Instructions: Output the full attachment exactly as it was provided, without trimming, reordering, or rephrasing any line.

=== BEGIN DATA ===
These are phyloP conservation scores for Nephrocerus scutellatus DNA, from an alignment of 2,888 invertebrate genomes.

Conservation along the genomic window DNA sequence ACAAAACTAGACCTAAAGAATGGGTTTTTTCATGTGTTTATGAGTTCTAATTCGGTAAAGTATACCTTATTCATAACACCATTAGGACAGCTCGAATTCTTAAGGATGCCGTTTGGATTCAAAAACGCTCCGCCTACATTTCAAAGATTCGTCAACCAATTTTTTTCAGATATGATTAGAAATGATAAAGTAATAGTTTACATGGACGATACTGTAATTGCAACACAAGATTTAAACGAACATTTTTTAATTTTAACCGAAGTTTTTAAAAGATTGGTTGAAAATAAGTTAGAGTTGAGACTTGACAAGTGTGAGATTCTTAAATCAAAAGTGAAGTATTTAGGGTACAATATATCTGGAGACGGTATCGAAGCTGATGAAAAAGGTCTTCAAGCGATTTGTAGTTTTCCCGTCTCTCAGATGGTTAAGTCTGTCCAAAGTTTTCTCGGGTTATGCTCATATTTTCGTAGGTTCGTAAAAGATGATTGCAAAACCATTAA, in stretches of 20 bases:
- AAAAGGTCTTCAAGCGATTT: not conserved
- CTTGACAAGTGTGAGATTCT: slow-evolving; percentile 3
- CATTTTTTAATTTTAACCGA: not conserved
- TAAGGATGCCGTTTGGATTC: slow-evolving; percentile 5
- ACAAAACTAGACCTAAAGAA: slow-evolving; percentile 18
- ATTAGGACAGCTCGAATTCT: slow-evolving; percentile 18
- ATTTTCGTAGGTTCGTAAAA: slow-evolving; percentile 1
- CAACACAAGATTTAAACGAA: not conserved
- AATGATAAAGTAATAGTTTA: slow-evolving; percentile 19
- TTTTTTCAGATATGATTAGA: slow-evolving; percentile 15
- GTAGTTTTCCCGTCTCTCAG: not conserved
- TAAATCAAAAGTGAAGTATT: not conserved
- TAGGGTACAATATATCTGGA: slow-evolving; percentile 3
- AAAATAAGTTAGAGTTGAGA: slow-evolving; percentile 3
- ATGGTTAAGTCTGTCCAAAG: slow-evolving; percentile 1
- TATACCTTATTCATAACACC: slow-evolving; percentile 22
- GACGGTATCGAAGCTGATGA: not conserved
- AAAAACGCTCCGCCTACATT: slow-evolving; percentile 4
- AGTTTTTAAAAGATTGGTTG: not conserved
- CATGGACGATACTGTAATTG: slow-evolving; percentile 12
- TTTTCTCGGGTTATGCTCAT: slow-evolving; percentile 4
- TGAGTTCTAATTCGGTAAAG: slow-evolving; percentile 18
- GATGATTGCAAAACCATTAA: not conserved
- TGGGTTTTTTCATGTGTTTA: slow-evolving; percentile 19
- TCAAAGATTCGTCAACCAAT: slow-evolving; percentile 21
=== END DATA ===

These are phyloP conservation scores for Nephrocerus scutellatus DNA, from an alignment of 2,888 invertebrate genomes.

Conservation along the genomic window DNA sequence ACAAAACTAGACCTAAAGAATGGGTTTTTTCATGTGTTTATGAGTTCTAATTCGGTAAAGTATACCTTATTCATAACACCATTAGGACAGCTCGAATTCTTAAGGATGCCGTTTGGATTCAAAAACGCTCCGCCTACATTTCAAAGATTCGTCAACCAATTTTTTTCAGATATGATTAGAAATGATAAAGTAATAGTTTACATGGACGATACTGTAATTGCAACACAAGATTTAAACGAACATTTTTTAATTTTAACCGAAGTTTTTAAAAGATTGGTTGAAAATAAGTTAGAGTTGAGACTTGACAAGTGTGAGATTCTTAAATCAAAAGTGAAGTATTTAGGGTACAATATATCTGGAGACGGTATCGAAGCTGATGAAAAAGGTCTTCAAGCGATTTGTAGTTTTCCCGTCTCTCAGATGGTTAAGTCTGTCCAAAGTTTTCTCGGGTTATGCTCATATTTTCGTAGGTTCGTAAAAGATGATTGCAAAACCATTAA, in stretches of 20 bases:
- AAAAGGTCTTCAAGCGATTT: not conserved
- CTTGACAAGTGTGAGATTCT: slow-evolving; percentile 3
- CATTTTTTAATTTTAACCGA: not conserved
- TAAGGATGCCGTTTGGATTC: slow-evolving; percentile 5
- ACAAAACTAGACCTAAAGAA: slow-evolving; percentile 18
- ATTAGGACAGCTCGAATTCT: slow-evolving; percentile 18
- ATTTTCGTAGGTTCGTAAAA: slow-evolving; percentile 1
- CAACACAAGATTTAAACGAA: not conserved
- AATGATAAAGTAATAGTTTA: slow-evolving; percentile 19
- TTTTTTCAGATATGATTAGA: slow-evolving; percentile 15
- GTAGTTTTCCCGTCTCTCAG: not conserved
- TAAATCAAAAGTGAAGTATT: not conserved
- TAGGGTACAATATATCTGGA: slow-evolving; percentile 3
- AAAATAAGTTAGAGTTGAGA: slow-evolving; percentile 3
- ATGGTTAAGTCTGTCCAAAG: slow-evolving; percentile 1
- TATACCTTATTCATAACACC: slow-evolving; percentile 22
- GACGGTATCGAAGCTGATGA: not conserved
- AAAAACGCTCCGCCTACATT: slow-evolving; percentile 4
- AGTTTTTAAAAGATTGGTTG: not conserved
- CATGGACGATACTGTAATTG: slow-evolving; percentile 12
- TTTTCTCGGGTTATGCTCAT: slow-evolving; percentile 4
- TGAGTTCTAATTCGGTAAAG: slow-evolving; percentile 18
- GATGATTGCAAAACCATTAA: not conserved
- TGGGTTTTTTCATGTGTTTA: slow-evolving; percentile 19
- TCAAAGATTCGTCAACCAAT: slow-evolving; percentile 21